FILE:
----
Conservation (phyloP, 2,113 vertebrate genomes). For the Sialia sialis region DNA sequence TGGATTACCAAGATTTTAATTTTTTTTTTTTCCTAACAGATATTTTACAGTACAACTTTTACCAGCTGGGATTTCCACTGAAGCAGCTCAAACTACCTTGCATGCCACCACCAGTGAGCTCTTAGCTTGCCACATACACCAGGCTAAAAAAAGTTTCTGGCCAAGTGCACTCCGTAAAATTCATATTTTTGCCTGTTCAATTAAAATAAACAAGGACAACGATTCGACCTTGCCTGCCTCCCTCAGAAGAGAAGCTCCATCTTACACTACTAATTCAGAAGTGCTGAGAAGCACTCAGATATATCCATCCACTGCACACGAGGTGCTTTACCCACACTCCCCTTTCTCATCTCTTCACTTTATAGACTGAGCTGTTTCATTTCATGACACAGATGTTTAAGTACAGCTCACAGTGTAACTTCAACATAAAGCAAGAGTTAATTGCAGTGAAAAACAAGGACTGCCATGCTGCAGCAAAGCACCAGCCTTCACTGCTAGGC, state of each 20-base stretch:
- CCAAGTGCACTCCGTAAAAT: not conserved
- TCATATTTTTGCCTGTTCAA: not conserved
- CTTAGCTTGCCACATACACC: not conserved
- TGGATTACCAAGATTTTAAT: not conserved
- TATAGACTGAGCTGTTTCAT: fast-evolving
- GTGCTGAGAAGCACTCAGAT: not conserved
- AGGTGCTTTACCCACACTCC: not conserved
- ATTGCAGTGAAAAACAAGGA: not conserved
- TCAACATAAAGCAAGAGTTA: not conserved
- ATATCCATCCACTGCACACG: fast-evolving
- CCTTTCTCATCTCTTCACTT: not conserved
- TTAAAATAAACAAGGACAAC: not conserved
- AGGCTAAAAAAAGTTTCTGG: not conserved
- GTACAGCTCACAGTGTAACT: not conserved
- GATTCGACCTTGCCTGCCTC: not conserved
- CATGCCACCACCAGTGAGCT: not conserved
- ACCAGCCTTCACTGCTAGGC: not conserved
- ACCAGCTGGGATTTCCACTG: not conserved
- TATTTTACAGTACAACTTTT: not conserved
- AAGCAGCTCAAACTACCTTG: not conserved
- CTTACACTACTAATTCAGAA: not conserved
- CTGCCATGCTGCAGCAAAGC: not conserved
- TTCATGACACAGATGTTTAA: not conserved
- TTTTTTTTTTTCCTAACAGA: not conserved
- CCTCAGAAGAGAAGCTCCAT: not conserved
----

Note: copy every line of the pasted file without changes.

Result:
Conservation (phyloP, 2,113 vertebrate genomes). For the Sialia sialis region DNA sequence TGGATTACCAAGATTTTAATTTTTTTTTTTTCCTAACAGATATTTTACAGTACAACTTTTACCAGCTGGGATTTCCACTGAAGCAGCTCAAACTACCTTGCATGCCACCACCAGTGAGCTCTTAGCTTGCCACATACACCAGGCTAAAAAAAGTTTCTGGCCAAGTGCACTCCGTAAAATTCATATTTTTGCCTGTTCAATTAAAATAAACAAGGACAACGATTCGACCTTGCCTGCCTCCCTCAGAAGAGAAGCTCCATCTTACACTACTAATTCAGAAGTGCTGAGAAGCACTCAGATATATCCATCCACTGCACACGAGGTGCTTTACCCACACTCCCCTTTCTCATCTCTTCACTTTATAGACTGAGCTGTTTCATTTCATGACACAGATGTTTAAGTACAGCTCACAGTGTAACTTCAACATAAAGCAAGAGTTAATTGCAGTGAAAAACAAGGACTGCCATGCTGCAGCAAAGCACCAGCCTTCACTGCTAGGC, state of each 20-base stretch:
- CCAAGTGCACTCCGTAAAAT: not conserved
- TCATATTTTTGCCTGTTCAA: not conserved
- CTTAGCTTGCCACATACACC: not conserved
- TGGATTACCAAGATTTTAAT: not conserved
- TATAGACTGAGCTGTTTCAT: fast-evolving
- GTGCTGAGAAGCACTCAGAT: not conserved
- AGGTGCTTTACCCACACTCC: not conserved
- ATTGCAGTGAAAAACAAGGA: not conserved
- TCAACATAAAGCAAGAGTTA: not conserved
- ATATCCATCCACTGCACACG: fast-evolving
- CCTTTCTCATCTCTTCACTT: not conserved
- TTAAAATAAACAAGGACAAC: not conserved
- AGGCTAAAAAAAGTTTCTGG: not conserved
- GTACAGCTCACAGTGTAACT: not conserved
- GATTCGACCTTGCCTGCCTC: not conserved
- CATGCCACCACCAGTGAGCT: not conserved
- ACCAGCCTTCACTGCTAGGC: not conserved
- ACCAGCTGGGATTTCCACTG: not conserved
- TATTTTACAGTACAACTTTT: not conserved
- AAGCAGCTCAAACTACCTTG: not conserved
- CTTACACTACTAATTCAGAA: not conserved
- CTGCCATGCTGCAGCAAAGC: not conserved
- TTCATGACACAGATGTTTAA: not conserved
- TTTTTTTTTTTCCTAACAGA: not conserved
- CCTCAGAAGAGAAGCTCCAT: not conserved